INTRODUCTION: Autism spectrum disorder (ASD), a heterogeneous neurodevelopmental disorder, impacts social experience and functioning throughout the lifespan. Although the postnatal phase of neuroplasticity has been a focus for early interventions in ASD, a second critical period in adolescence has emerged as a promising target for experience-dependent remediation. Interventions addressing the multidimensional construct of social cognition have also shown potential as a therapeutic approach. Yet, to date, evidence-based social cognitive interventions (SCIs) designed for adolescents with ASD are still lacking. In this review, we aim to survey and synthesize the extant literature on SCIs for adolescents with ASD in order to inform next steps for treatment research.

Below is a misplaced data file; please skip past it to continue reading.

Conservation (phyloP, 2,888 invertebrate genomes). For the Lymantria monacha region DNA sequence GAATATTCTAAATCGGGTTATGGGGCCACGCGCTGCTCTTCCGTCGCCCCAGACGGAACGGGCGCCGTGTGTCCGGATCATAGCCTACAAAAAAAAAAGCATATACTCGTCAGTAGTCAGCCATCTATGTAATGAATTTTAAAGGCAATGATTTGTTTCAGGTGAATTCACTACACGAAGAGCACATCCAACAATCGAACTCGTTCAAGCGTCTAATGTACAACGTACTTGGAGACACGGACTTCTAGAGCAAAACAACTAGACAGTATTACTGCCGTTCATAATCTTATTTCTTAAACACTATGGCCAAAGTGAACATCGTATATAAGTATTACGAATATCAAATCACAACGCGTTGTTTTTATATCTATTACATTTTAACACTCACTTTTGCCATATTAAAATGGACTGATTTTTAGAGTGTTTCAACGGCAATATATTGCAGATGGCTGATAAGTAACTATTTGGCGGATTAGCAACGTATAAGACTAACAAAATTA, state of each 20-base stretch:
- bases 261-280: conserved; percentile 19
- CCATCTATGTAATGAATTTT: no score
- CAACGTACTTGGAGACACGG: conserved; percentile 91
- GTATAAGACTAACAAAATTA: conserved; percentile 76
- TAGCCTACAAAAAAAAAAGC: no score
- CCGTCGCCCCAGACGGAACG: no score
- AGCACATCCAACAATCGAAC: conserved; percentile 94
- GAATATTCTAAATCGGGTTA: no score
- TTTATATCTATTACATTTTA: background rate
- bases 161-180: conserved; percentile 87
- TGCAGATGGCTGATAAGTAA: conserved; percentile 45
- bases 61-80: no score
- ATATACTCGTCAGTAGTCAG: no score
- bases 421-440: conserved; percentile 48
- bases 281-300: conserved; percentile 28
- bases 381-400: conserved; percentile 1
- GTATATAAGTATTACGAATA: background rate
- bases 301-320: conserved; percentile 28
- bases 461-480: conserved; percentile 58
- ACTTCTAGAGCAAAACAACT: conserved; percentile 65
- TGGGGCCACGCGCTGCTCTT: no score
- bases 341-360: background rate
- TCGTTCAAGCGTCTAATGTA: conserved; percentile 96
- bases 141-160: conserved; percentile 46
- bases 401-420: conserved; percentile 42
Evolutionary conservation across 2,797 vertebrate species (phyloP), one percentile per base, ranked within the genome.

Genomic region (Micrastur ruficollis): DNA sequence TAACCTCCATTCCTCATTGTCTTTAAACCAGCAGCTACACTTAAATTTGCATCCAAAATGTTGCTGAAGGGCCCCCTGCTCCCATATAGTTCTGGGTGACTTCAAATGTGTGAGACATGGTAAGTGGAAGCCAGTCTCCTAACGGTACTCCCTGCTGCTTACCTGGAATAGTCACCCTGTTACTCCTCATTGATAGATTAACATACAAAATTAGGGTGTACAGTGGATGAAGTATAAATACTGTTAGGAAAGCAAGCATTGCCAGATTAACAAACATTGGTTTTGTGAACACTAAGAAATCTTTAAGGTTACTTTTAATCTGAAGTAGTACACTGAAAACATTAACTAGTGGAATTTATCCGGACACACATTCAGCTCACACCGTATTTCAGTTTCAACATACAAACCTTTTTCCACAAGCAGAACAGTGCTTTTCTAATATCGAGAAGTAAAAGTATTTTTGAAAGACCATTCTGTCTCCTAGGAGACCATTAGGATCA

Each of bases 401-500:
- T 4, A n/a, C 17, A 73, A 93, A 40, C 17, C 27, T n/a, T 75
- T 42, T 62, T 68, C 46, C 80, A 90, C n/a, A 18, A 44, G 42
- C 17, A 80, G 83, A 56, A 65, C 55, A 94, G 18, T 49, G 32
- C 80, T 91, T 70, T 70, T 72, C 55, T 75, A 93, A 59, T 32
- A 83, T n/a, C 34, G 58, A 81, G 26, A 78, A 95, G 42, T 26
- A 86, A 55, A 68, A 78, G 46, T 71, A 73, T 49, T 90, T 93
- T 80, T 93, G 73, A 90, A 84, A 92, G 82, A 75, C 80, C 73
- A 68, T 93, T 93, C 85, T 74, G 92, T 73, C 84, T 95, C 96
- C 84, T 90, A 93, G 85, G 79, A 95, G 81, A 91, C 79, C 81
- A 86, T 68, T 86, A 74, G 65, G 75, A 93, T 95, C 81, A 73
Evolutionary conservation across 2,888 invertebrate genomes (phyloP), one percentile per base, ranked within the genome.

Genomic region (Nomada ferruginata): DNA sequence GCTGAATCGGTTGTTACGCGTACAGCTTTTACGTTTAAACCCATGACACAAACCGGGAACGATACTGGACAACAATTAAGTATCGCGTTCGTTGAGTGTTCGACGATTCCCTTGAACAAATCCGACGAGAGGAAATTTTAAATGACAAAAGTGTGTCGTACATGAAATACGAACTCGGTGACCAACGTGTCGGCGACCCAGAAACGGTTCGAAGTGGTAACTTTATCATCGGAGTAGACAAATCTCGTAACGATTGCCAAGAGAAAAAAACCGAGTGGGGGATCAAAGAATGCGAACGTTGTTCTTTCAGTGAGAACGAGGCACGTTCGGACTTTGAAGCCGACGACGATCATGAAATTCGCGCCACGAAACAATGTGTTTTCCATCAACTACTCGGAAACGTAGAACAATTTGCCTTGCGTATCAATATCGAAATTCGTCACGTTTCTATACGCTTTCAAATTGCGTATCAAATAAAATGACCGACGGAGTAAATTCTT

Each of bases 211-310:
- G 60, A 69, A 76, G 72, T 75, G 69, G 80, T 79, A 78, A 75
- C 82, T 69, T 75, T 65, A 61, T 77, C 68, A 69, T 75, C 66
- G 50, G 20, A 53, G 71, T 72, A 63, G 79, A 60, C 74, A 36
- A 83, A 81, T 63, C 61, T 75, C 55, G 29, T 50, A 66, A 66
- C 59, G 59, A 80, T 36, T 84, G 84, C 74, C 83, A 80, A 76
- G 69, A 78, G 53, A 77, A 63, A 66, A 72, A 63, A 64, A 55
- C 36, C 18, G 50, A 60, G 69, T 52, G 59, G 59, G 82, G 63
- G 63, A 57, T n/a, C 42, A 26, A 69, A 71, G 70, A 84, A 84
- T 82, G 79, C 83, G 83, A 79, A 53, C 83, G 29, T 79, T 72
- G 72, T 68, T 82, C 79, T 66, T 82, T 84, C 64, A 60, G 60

METHODS: Using the PRISMA guidelines, we limited our queries to peer-reviewed, English-language journal articles describing SCI trials for adolescents with ASD using a randomized controlled design.
RESULTS: Eighteen articles in total met our inclusion/exclusion criteria. We present and discuss these trials using the non-exclusive categories of group-based social skills interventions, experiential-based interventions, and computer-assisted interventions.
LIMITATIONS: To ensure a focus on adolescence, we excluded trials with teen-age participants if mean subject age was not between 12-18 years. Also, given the variability across studies in outcome measures, study designs, samples, and effect sizes, findings were incommensurable.
CONCLUSIONS: Several reviewed SCIs reported post-treatment improvements in varied domains but findings were inconsistent. Further investigations of existing and novel interventions are warranted; attention to assessing and improving long-term skill transfer is essential. Technology-assisted augmentations may improve treatment efficacy and ecological validity of therapeutic gains.
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